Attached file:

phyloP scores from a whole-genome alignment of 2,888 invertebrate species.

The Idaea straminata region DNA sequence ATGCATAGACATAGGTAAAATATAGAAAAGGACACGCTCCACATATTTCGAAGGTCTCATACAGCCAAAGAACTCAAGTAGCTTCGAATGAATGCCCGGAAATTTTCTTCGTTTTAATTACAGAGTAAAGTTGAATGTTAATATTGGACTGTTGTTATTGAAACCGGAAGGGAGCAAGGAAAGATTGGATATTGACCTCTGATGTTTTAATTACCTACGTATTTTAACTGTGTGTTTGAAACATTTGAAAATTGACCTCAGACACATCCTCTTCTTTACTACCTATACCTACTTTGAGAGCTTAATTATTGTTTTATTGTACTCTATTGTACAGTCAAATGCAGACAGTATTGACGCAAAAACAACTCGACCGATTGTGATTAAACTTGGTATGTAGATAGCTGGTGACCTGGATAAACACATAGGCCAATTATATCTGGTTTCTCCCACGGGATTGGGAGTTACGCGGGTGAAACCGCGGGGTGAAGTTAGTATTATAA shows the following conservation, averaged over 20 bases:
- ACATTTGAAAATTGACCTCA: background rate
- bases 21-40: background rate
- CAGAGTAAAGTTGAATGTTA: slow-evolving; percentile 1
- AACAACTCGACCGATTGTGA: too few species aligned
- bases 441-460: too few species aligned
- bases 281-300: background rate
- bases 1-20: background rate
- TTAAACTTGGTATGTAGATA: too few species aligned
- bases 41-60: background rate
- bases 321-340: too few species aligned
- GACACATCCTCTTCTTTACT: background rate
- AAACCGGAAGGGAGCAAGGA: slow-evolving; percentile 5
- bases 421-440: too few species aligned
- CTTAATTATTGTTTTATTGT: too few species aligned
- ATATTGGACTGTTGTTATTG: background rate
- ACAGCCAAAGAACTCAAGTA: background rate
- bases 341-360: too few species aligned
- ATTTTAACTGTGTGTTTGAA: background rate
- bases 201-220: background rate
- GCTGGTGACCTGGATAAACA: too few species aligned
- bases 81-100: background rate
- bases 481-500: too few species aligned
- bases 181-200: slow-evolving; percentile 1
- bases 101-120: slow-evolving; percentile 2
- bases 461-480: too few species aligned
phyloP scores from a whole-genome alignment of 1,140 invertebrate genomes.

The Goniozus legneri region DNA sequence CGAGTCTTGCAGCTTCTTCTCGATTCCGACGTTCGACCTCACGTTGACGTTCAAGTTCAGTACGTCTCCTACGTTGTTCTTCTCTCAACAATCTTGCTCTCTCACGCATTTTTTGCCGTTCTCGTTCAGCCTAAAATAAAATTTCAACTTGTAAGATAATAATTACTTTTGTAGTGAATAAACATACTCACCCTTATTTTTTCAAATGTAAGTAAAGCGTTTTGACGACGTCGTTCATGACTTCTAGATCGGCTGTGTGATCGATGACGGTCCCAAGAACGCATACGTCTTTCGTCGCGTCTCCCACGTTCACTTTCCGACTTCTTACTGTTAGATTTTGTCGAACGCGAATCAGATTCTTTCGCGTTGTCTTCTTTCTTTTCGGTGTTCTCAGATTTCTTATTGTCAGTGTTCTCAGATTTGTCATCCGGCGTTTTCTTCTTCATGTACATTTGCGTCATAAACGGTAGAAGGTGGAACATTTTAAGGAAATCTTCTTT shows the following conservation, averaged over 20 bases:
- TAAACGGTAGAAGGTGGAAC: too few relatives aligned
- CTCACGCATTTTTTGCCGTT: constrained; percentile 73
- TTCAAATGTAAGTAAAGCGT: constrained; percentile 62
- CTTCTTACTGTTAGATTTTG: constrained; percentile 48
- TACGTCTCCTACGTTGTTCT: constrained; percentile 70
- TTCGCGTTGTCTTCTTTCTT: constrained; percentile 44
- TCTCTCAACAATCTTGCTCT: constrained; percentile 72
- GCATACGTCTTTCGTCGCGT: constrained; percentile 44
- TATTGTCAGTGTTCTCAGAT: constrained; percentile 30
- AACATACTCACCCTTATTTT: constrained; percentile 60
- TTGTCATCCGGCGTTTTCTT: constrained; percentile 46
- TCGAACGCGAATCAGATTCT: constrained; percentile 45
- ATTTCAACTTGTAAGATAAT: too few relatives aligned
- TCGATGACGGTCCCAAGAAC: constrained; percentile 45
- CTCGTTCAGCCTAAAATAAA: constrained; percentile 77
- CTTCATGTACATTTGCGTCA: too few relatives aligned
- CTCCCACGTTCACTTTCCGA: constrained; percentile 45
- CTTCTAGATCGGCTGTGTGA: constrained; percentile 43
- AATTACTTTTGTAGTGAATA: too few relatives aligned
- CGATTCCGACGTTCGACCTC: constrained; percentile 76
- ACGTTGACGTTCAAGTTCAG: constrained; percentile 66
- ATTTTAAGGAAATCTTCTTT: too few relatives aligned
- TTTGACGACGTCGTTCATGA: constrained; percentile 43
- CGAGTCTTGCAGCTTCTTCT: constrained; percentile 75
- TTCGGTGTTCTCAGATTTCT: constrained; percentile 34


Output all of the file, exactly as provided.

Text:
phyloP scores from a whole-genome alignment of 2,888 invertebrate species.

The Idaea straminata region DNA sequence ATGCATAGACATAGGTAAAATATAGAAAAGGACACGCTCCACATATTTCGAAGGTCTCATACAGCCAAAGAACTCAAGTAGCTTCGAATGAATGCCCGGAAATTTTCTTCGTTTTAATTACAGAGTAAAGTTGAATGTTAATATTGGACTGTTGTTATTGAAACCGGAAGGGAGCAAGGAAAGATTGGATATTGACCTCTGATGTTTTAATTACCTACGTATTTTAACTGTGTGTTTGAAACATTTGAAAATTGACCTCAGACACATCCTCTTCTTTACTACCTATACCTACTTTGAGAGCTTAATTATTGTTTTATTGTACTCTATTGTACAGTCAAATGCAGACAGTATTGACGCAAAAACAACTCGACCGATTGTGATTAAACTTGGTATGTAGATAGCTGGTGACCTGGATAAACACATAGGCCAATTATATCTGGTTTCTCCCACGGGATTGGGAGTTACGCGGGTGAAACCGCGGGGTGAAGTTAGTATTATAA shows the following conservation, averaged over 20 bases:
- ACATTTGAAAATTGACCTCA: background rate
- bases 21-40: background rate
- CAGAGTAAAGTTGAATGTTA: slow-evolving; percentile 1
- AACAACTCGACCGATTGTGA: too few species aligned
- bases 441-460: too few species aligned
- bases 281-300: background rate
- bases 1-20: background rate
- TTAAACTTGGTATGTAGATA: too few species aligned
- bases 41-60: background rate
- bases 321-340: too few species aligned
- GACACATCCTCTTCTTTACT: background rate
- AAACCGGAAGGGAGCAAGGA: slow-evolving; percentile 5
- bases 421-440: too few species aligned
- CTTAATTATTGTTTTATTGT: too few species aligned
- ATATTGGACTGTTGTTATTG: background rate
- ACAGCCAAAGAACTCAAGTA: background rate
- bases 341-360: too few species aligned
- ATTTTAACTGTGTGTTTGAA: background rate
- bases 201-220: background rate
- GCTGGTGACCTGGATAAACA: too few species aligned
- bases 81-100: background rate
- bases 481-500: too few species aligned
- bases 181-200: slow-evolving; percentile 1
- bases 101-120: slow-evolving; percentile 2
- bases 461-480: too few species aligned
phyloP scores from a whole-genome alignment of 1,140 invertebrate genomes.

The Goniozus legneri region DNA sequence CGAGTCTTGCAGCTTCTTCTCGATTCCGACGTTCGACCTCACGTTGACGTTCAAGTTCAGTACGTCTCCTACGTTGTTCTTCTCTCAACAATCTTGCTCTCTCACGCATTTTTTGCCGTTCTCGTTCAGCCTAAAATAAAATTTCAACTTGTAAGATAATAATTACTTTTGTAGTGAATAAACATACTCACCCTTATTTTTTCAAATGTAAGTAAAGCGTTTTGACGACGTCGTTCATGACTTCTAGATCGGCTGTGTGATCGATGACGGTCCCAAGAACGCATACGTCTTTCGTCGCGTCTCCCACGTTCACTTTCCGACTTCTTACTGTTAGATTTTGTCGAACGCGAATCAGATTCTTTCGCGTTGTCTTCTTTCTTTTCGGTGTTCTCAGATTTCTTATTGTCAGTGTTCTCAGATTTGTCATCCGGCGTTTTCTTCTTCATGTACATTTGCGTCATAAACGGTAGAAGGTGGAACATTTTAAGGAAATCTTCTTT shows the following conservation, averaged over 20 bases:
- TAAACGGTAGAAGGTGGAAC: too few relatives aligned
- CTCACGCATTTTTTGCCGTT: constrained; percentile 73
- TTCAAATGTAAGTAAAGCGT: constrained; percentile 62
- CTTCTTACTGTTAGATTTTG: constrained; percentile 48
- TACGTCTCCTACGTTGTTCT: constrained; percentile 70
- TTCGCGTTGTCTTCTTTCTT: constrained; percentile 44
- TCTCTCAACAATCTTGCTCT: constrained; percentile 72
- GCATACGTCTTTCGTCGCGT: constrained; percentile 44
- TATTGTCAGTGTTCTCAGAT: constrained; percentile 30
- AACATACTCACCCTTATTTT: constrained; percentile 60
- TTGTCATCCGGCGTTTTCTT: constrained; percentile 46
- TCGAACGCGAATCAGATTCT: constrained; percentile 45
- ATTTCAACTTGTAAGATAAT: too few relatives aligned
- TCGATGACGGTCCCAAGAAC: constrained; percentile 45
- CTCGTTCAGCCTAAAATAAA: constrained; percentile 77
- CTTCATGTACATTTGCGTCA: too few relatives aligned
- CTCCCACGTTCACTTTCCGA: constrained; percentile 45
- CTTCTAGATCGGCTGTGTGA: constrained; percentile 43
- AATTACTTTTGTAGTGAATA: too few relatives aligned
- CGATTCCGACGTTCGACCTC: constrained; percentile 76
- ACGTTGACGTTCAAGTTCAG: constrained; percentile 66
- ATTTTAAGGAAATCTTCTTT: too few relatives aligned
- TTTGACGACGTCGTTCATGA: constrained; percentile 43
- CGAGTCTTGCAGCTTCTTCT: constrained; percentile 75
- TTCGGTGTTCTCAGATTTCT: constrained; percentile 34